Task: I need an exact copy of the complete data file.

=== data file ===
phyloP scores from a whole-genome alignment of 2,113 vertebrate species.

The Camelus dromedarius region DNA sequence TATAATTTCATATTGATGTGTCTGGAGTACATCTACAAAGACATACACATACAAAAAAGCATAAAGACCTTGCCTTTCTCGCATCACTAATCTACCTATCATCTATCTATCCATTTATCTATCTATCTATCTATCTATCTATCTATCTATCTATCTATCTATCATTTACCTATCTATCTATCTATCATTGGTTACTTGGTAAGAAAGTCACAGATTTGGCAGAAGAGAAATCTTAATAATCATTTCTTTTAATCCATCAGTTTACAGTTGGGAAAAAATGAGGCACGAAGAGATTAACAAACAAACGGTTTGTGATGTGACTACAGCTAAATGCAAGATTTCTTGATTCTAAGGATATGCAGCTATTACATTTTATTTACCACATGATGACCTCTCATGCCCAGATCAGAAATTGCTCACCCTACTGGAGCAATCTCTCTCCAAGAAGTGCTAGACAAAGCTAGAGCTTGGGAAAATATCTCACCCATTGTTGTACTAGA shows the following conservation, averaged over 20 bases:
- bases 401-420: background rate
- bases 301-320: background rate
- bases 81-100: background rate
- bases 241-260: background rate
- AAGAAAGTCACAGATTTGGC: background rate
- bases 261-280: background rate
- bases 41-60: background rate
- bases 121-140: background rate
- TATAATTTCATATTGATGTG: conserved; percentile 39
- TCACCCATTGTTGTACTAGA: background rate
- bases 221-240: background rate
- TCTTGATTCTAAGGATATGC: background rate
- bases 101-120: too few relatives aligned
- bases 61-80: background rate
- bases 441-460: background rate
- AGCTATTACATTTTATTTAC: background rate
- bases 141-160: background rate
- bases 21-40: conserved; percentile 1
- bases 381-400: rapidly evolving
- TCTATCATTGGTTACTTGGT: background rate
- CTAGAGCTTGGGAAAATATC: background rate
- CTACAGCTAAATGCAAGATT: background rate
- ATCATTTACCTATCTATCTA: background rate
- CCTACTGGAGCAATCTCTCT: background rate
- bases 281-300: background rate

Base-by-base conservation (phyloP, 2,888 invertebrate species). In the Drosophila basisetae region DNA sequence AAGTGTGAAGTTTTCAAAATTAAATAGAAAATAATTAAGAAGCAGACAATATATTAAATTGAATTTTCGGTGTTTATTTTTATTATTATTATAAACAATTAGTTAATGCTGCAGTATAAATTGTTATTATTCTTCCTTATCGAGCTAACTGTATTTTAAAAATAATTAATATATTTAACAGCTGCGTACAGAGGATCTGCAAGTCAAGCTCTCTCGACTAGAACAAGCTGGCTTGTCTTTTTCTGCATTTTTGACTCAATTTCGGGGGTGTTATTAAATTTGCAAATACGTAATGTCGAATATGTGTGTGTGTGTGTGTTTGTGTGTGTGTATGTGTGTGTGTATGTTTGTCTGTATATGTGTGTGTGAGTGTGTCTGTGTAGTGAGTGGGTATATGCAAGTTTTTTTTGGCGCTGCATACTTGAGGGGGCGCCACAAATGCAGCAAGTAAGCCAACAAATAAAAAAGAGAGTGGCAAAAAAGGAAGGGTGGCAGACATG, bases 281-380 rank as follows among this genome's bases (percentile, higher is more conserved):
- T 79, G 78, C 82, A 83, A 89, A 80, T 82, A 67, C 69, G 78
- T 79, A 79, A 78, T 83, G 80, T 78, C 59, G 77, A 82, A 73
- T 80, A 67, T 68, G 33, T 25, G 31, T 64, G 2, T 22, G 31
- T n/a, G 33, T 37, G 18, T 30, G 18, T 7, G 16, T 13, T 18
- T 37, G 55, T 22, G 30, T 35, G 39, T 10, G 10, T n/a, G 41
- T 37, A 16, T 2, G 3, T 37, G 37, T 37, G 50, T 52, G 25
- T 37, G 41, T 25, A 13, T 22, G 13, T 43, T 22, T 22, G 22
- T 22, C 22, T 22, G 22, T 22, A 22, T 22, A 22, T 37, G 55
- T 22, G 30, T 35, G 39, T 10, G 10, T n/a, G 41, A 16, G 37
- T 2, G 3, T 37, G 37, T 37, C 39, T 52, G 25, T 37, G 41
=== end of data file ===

phyloP scores from a whole-genome alignment of 2,113 vertebrate species.

The Camelus dromedarius region DNA sequence TATAATTTCATATTGATGTGTCTGGAGTACATCTACAAAGACATACACATACAAAAAAGCATAAAGACCTTGCCTTTCTCGCATCACTAATCTACCTATCATCTATCTATCCATTTATCTATCTATCTATCTATCTATCTATCTATCTATCTATCTATCTATCATTTACCTATCTATCTATCTATCATTGGTTACTTGGTAAGAAAGTCACAGATTTGGCAGAAGAGAAATCTTAATAATCATTTCTTTTAATCCATCAGTTTACAGTTGGGAAAAAATGAGGCACGAAGAGATTAACAAACAAACGGTTTGTGATGTGACTACAGCTAAATGCAAGATTTCTTGATTCTAAGGATATGCAGCTATTACATTTTATTTACCACATGATGACCTCTCATGCCCAGATCAGAAATTGCTCACCCTACTGGAGCAATCTCTCTCCAAGAAGTGCTAGACAAAGCTAGAGCTTGGGAAAATATCTCACCCATTGTTGTACTAGA shows the following conservation, averaged over 20 bases:
- bases 401-420: background rate
- bases 301-320: background rate
- bases 81-100: background rate
- bases 241-260: background rate
- AAGAAAGTCACAGATTTGGC: background rate
- bases 261-280: background rate
- bases 41-60: background rate
- bases 121-140: background rate
- TATAATTTCATATTGATGTG: conserved; percentile 39
- TCACCCATTGTTGTACTAGA: background rate
- bases 221-240: background rate
- TCTTGATTCTAAGGATATGC: background rate
- bases 101-120: too few relatives aligned
- bases 61-80: background rate
- bases 441-460: background rate
- AGCTATTACATTTTATTTAC: background rate
- bases 141-160: background rate
- bases 21-40: conserved; percentile 1
- bases 381-400: rapidly evolving
- TCTATCATTGGTTACTTGGT: background rate
- CTAGAGCTTGGGAAAATATC: background rate
- CTACAGCTAAATGCAAGATT: background rate
- ATCATTTACCTATCTATCTA: background rate
- CCTACTGGAGCAATCTCTCT: background rate
- bases 281-300: background rate

Base-by-base conservation (phyloP, 2,888 invertebrate species). In the Drosophila basisetae region DNA sequence AAGTGTGAAGTTTTCAAAATTAAATAGAAAATAATTAAGAAGCAGACAATATATTAAATTGAATTTTCGGTGTTTATTTTTATTATTATTATAAACAATTAGTTAATGCTGCAGTATAAATTGTTATTATTCTTCCTTATCGAGCTAACTGTATTTTAAAAATAATTAATATATTTAACAGCTGCGTACAGAGGATCTGCAAGTCAAGCTCTCTCGACTAGAACAAGCTGGCTTGTCTTTTTCTGCATTTTTGACTCAATTTCGGGGGTGTTATTAAATTTGCAAATACGTAATGTCGAATATGTGTGTGTGTGTGTGTTTGTGTGTGTGTATGTGTGTGTGTATGTTTGTCTGTATATGTGTGTGTGAGTGTGTCTGTGTAGTGAGTGGGTATATGCAAGTTTTTTTTGGCGCTGCATACTTGAGGGGGCGCCACAAATGCAGCAAGTAAGCCAACAAATAAAAAAGAGAGTGGCAAAAAAGGAAGGGTGGCAGACATG, bases 281-380 rank as follows among this genome's bases (percentile, higher is more conserved):
- T 79, G 78, C 82, A 83, A 89, A 80, T 82, A 67, C 69, G 78
- T 79, A 79, A 78, T 83, G 80, T 78, C 59, G 77, A 82, A 73
- T 80, A 67, T 68, G 33, T 25, G 31, T 64, G 2, T 22, G 31
- T n/a, G 33, T 37, G 18, T 30, G 18, T 7, G 16, T 13, T 18
- T 37, G 55, T 22, G 30, T 35, G 39, T 10, G 10, T n/a, G 41
- T 37, A 16, T 2, G 3, T 37, G 37, T 37, G 50, T 52, G 25
- T 37, G 41, T 25, A 13, T 22, G 13, T 43, T 22, T 22, G 22
- T 22, C 22, T 22, G 22, T 22, A 22, T 22, A 22, T 37, G 55
- T 22, G 30, T 35, G 39, T 10, G 10, T n/a, G 41, A 16, G 37
- T 2, G 3, T 37, G 37, T 37, C 39, T 52, G 25, T 37, G 41